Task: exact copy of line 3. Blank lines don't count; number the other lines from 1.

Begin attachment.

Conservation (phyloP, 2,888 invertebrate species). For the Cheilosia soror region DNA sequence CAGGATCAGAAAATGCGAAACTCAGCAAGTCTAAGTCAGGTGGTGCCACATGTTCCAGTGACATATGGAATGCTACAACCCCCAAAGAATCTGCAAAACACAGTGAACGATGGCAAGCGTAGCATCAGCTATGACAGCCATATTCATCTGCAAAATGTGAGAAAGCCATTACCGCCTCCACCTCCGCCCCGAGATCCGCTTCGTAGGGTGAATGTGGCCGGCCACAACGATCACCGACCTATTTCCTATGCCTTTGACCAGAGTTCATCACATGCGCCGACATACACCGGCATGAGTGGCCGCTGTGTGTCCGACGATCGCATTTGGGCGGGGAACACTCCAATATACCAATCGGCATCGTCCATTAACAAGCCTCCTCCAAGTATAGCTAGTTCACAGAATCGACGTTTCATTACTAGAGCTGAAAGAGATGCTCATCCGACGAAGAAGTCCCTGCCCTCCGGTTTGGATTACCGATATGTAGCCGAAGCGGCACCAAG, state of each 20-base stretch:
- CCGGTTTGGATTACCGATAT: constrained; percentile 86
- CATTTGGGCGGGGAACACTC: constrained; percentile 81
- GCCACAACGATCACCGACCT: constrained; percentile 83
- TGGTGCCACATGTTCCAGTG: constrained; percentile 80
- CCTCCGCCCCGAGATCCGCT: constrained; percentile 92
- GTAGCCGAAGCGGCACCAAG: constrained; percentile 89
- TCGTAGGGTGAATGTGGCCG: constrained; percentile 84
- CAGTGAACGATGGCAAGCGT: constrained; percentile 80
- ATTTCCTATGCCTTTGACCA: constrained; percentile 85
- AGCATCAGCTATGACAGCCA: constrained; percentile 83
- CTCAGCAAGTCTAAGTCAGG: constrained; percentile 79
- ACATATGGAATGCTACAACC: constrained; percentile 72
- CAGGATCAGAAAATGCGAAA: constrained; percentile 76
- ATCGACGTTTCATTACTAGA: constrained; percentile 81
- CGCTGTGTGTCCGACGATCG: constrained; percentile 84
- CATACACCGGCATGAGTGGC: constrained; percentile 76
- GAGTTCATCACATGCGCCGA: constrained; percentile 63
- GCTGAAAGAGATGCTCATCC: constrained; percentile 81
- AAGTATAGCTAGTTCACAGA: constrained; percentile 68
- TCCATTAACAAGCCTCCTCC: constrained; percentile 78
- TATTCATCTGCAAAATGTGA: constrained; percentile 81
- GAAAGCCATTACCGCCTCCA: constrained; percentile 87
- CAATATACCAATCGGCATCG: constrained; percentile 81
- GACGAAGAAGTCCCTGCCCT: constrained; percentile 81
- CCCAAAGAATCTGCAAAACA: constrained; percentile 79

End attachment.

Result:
- CATTTGGGCGGGGAACACTC: constrained; percentile 81